There are tons of choices in electronics market for car receiver units, but the one that had caught my eye was the Pioneer AVIC-Z140BH. In my vehicle, there was the stock base receiver unit that was not cutting it for sound, functionality, and most of all, performance. Many car enthusiasts are finding other ways to bring technology into their vehicle like retrofitting Ipads or tablets, but I still find that they do not provide the same package as an audio receiver unit. I enjoy taking the time and putting work into my vehicle and highlighting what it took to get me to this point. So take a look at the steps below!
Here’s what you need:
-Project Vehicle – 2012 Ford Focus
-Metra 99-5827B Double/Single DIN Radio Installation Kit
-VW/BMW/European Vehicle Antenna Adapter
(Butt or chrimp connectors will do as well, I just prefer to get a solid connection)
-Door panel remover tool
– 2-10 Amp Mini-Fuses
-Size 16 wire gauge -1 to 2 feet
Pictured here is the Metra Ford Focus Dash kit.
Pictures here is the Pioneer AVIC-Z140BH.
Here is a view of the stock head unit. Not really exciting to say the least!
Lets get it started! Start by removing the air vents using the door panel remover tool. Don’t be afraid to get under the corners and pry the vents up slowly!
Then you are going to go underneath the unit and use the body remover tool and pry the center piece off. There are little indentations that you can fit the tool into and work each side up!
One you get the center piece off, you will find the screws to remove the head unit. Use a hex screwdriver and take both screws out.
Once you get the two screws out, the unit is easily able to slide down and out of the dash. Be careful and take the smaller red harness off (door locks/hazards lights).
Then using the hex screwdriver you can remove the receiver and clock display units. There should be one harness if you have the S model or two harnesses if you have the other models. I believe there should be 8 screws in total.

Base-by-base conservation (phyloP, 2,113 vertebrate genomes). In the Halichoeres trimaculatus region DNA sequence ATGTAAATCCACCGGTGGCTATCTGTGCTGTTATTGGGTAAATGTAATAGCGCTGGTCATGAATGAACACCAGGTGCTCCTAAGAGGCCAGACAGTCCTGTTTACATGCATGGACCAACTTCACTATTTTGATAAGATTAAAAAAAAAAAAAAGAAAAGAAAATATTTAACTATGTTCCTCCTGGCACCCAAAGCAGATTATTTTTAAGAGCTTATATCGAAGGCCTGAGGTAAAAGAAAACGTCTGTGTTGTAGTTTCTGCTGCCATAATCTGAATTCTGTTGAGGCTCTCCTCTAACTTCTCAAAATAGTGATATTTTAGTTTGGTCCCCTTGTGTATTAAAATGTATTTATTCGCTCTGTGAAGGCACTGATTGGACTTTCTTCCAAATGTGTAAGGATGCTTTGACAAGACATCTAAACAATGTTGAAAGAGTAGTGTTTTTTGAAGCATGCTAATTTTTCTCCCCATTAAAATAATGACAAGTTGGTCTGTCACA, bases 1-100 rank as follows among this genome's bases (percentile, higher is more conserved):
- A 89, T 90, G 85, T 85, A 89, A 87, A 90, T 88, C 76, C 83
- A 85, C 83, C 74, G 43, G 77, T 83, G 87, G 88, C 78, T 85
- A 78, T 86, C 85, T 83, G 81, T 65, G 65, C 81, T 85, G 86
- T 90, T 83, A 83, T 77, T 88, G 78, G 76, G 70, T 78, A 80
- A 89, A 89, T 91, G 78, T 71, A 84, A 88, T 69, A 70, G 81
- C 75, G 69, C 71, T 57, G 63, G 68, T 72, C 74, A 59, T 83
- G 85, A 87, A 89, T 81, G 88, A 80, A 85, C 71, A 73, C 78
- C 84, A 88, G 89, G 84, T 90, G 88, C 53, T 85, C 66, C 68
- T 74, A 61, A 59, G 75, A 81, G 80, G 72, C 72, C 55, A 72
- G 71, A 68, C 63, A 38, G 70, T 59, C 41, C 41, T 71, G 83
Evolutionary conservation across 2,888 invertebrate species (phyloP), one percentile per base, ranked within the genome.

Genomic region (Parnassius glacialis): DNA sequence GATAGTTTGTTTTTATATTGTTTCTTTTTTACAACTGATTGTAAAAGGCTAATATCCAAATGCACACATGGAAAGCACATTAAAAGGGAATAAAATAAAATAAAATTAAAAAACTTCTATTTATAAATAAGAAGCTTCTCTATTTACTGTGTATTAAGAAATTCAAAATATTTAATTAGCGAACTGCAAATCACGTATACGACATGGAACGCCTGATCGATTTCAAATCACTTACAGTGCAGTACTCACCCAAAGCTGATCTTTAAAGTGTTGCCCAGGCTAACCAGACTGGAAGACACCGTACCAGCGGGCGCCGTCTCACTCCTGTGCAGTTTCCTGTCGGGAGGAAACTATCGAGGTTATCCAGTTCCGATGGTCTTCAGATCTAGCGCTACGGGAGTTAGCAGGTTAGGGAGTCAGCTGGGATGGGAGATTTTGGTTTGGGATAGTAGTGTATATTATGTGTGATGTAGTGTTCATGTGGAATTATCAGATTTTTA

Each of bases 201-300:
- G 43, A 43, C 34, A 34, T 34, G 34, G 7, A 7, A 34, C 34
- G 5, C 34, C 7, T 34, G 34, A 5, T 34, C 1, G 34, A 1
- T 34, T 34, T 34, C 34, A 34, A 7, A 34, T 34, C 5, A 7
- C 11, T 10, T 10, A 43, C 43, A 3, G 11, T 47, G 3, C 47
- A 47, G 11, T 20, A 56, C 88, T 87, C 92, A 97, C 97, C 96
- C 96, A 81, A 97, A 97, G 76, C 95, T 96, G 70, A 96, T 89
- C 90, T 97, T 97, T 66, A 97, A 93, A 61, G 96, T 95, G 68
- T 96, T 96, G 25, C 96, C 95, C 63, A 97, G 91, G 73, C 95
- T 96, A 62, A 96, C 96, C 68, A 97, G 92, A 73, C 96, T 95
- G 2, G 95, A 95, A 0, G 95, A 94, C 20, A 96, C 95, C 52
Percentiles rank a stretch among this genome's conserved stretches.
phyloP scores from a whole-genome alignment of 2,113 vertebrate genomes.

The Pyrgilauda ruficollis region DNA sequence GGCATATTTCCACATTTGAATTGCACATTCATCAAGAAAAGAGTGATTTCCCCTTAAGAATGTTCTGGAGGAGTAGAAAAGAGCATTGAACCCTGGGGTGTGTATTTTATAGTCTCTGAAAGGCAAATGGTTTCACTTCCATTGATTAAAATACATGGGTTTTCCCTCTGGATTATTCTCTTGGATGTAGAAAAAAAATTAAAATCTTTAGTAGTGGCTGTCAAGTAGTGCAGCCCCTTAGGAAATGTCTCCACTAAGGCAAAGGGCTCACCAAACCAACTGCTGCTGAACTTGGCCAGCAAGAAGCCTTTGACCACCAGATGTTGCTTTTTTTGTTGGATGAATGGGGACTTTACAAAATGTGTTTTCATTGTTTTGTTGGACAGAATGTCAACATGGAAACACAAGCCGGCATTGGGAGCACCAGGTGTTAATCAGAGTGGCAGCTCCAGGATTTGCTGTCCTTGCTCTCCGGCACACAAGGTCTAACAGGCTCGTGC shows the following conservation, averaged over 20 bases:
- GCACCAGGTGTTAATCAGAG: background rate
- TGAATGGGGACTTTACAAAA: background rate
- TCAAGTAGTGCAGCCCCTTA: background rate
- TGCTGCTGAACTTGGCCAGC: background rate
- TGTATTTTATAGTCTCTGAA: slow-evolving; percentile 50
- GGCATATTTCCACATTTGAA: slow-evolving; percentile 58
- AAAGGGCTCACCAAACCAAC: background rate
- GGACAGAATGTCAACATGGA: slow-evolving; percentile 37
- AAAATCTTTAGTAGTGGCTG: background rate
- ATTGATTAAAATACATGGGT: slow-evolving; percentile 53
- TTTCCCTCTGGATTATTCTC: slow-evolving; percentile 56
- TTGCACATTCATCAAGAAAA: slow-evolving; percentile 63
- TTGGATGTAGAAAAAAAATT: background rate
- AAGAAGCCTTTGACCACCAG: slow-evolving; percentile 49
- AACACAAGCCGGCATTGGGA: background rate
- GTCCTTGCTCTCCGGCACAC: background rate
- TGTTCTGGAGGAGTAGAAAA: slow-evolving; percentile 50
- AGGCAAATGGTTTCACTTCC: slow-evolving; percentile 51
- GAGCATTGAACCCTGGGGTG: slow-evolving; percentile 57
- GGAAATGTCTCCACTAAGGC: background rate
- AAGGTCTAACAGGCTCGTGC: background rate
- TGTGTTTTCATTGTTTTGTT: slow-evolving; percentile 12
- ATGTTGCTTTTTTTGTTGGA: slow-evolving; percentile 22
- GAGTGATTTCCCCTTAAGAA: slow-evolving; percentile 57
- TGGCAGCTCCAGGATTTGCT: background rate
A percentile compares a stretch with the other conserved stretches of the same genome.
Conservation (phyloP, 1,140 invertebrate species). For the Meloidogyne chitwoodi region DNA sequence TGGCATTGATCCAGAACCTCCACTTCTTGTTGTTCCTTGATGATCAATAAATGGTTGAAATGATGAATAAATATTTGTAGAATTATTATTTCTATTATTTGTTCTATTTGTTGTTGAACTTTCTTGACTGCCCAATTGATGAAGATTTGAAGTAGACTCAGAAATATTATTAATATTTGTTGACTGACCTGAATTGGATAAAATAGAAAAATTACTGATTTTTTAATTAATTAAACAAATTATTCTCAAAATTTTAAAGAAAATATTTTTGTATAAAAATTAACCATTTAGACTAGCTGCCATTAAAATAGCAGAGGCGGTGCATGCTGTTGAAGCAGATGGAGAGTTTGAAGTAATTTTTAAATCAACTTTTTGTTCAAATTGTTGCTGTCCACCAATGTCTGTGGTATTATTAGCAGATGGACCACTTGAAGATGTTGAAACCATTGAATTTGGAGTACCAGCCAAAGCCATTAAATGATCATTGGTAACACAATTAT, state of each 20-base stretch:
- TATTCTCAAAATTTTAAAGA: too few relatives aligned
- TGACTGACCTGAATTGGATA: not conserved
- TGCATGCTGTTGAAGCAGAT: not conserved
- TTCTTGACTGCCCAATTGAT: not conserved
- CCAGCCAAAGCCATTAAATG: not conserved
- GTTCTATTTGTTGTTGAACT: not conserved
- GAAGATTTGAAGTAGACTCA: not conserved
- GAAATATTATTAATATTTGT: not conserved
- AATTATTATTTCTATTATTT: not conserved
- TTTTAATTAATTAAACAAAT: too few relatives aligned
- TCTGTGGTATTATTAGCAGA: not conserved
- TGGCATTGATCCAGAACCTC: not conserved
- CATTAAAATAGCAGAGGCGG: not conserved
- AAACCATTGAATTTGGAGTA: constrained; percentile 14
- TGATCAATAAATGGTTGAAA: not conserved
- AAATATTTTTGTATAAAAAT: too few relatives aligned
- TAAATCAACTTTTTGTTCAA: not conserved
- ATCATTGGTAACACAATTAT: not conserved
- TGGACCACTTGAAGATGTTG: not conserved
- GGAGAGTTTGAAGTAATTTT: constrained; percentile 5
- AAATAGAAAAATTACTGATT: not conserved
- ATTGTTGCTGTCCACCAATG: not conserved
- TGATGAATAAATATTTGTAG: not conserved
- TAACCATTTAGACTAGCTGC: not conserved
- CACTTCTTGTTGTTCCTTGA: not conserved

Here is a view of the wires after the harness is removed. They did not have a harness that worked with my vehicle yet, so I had to improvise and connect the wires the old fashion way. I obtained the wiring chart from Crutchfield and it was basically cut, solder, and connect.
Here is a view after I have soldered and used the heat shrink on all the wires. I also folded over the wires that I didn’t use and use the heat shrink as a cover, so that I would not have any lose connections. As you can see here, I also bought the emergency brake bypass, so that I would be able to watch videos without having the vehicle in park. (I am not responsible for any misuse or tamper of using the emergency brake bypass, try at your own risk) There are three simple wires to connect the bypass: ground, emergency brake, and amp turn on(I connected to my fusetap for power).
Here is a cleaner shot of the wiring. I used zip ties so that I could keep everything clean and in order.
I had some extra wire loom hanging around, so I decided why not and put it to use. (Just me being a little OCD)
Here is a picture of the GPS module that I had mounted in the center of the dash behind the stock temperature sensor. I had directed the wire to the side of the dash in between the door and dash to be discreet about the incoming wires. Then, I was able to direct the wires through the fuse box entrance and right to the pioneer unit.
I wanted to find a non-discreet but easy place to mount the microphone and I decided to mount it right behind steering wheel next to the directional arm. I had directed the wire in between the steering wheel and the dash,(there is a gap enough to fit the wire) which made it easy to connect right to pioneer unit.0